As someone who firmly believes that the Bible is the most practical book, I felt motivated to share some of the reasons I see this ancient book as relevant, helpful and solidly useful for this life—and the next.

    Lest I slight Mr. Cooke, let me first say he made some good points and had an important motive.

    His main argument was that the sacrifice of Christ to redeem the human race “is the least practical thing I’ve ever heard.” I assume by that he means it doesn’t make sense from a human perspective. Why would the Creator God be willing to die for us puny, sinful humans?

    God’s mercy and love are so far above our natural thinking, He was willing to put up with the most terrible injustice in history and pay the death penalty for those who truly deserved it!

    Mr. Cooke also listed examples of people enduring persecution and sacrificing physically to serve God. Again, these actions do not appear to bring any practical benefits—in this life.

    Mr. Cooke’s main concern seemed to be about those who call the Bible practical in order to promote a “health and wealth” gospel. “This is my beef with the fringe TV evangelists who drone on and on about one thing—money.” The Bible has many warnings about a wrong focus on material things—and it has practical advice about avoiding this pitfall! (For example, see Matthew 6:19-34 and James 2:1-9.)

    The God who created an orderly, law-abiding universe also made universal laws that are designed to bring order and make life work.

    But where does the impractical come from?

    Why did Christ have to die? Why is there death and suffering in the world? Why is it that even people trying to serve God endure persecution and trials?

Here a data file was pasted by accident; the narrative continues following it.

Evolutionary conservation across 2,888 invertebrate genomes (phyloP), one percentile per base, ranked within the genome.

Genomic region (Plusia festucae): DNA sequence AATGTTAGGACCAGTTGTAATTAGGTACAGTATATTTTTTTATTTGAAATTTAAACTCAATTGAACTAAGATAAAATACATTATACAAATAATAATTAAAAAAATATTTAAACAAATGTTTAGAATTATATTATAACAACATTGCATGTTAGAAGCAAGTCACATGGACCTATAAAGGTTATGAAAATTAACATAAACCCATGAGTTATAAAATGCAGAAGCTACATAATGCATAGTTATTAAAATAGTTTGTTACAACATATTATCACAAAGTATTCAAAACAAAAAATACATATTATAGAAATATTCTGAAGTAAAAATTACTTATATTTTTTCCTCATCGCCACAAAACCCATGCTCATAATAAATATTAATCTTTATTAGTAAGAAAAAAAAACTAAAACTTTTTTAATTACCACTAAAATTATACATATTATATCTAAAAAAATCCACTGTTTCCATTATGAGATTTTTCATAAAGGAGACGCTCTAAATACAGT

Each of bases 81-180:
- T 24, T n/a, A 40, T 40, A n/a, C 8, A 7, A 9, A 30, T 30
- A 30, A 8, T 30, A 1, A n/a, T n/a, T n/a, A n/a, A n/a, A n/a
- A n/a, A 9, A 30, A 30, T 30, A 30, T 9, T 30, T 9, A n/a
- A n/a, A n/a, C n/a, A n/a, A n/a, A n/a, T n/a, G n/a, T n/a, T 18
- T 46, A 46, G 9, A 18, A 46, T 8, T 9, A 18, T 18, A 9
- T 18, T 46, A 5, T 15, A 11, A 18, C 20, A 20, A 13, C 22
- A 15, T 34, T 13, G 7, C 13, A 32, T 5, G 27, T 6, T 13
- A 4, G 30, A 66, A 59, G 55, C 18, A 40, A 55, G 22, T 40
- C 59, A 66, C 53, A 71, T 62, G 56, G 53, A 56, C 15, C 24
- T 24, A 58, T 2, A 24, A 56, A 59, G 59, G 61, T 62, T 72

The answer to all of these questions is sin. Not Christ’s sin. Not necessarily the sins of Christians. But all suffering and death are the result of the cascading effects of sin—starting with the rebellion of Lucifer and continuing on through the disobedience of Adam and Eve until the whole world is steeped in sin and its effects.

    How do we know the effects of sin? Because the Bible gives us clear and practical principles, such as cause and effect. This is a key theme throughout the Bible: Obeying God brings life and blessings, and disobeying God brings death and curses. … [you can read the rest of my thoughts on the Insights blog… at ]

    1. All good thoughts Mike, and no argument from here. Yes – the Bible does have practical applications, but my worry is that if that’s all we preach, we miss the real power of the most remarkable book ever written. Just as C.S. Lewis described Jesus as either a lunatic, or someone we must fall down and worship, I feel the same way about the Bible. There is no middle ground, and I don’t believe we can really appreciate it without understanding it’s awesome mystery.
      Thanks for your thoughtful post!

      1. Thanks for your thoughtful response. I appreciate your focus on the awesome mystery of the Bible. I believe it has incredible depth and unsearchable wonders, but I also believe it has a firm and simple foundation. God is love, and His revelation is love. His laws are based on love. His plan of salvation is based on love.

        God is not capricious, but faithful. His foundational Word is practical, and on that foundation is built a glorious and beautiful message that we can learn from throughout our lives. Its glories are beyond our wildest dreams. It is practical, life-changing and beyond compare.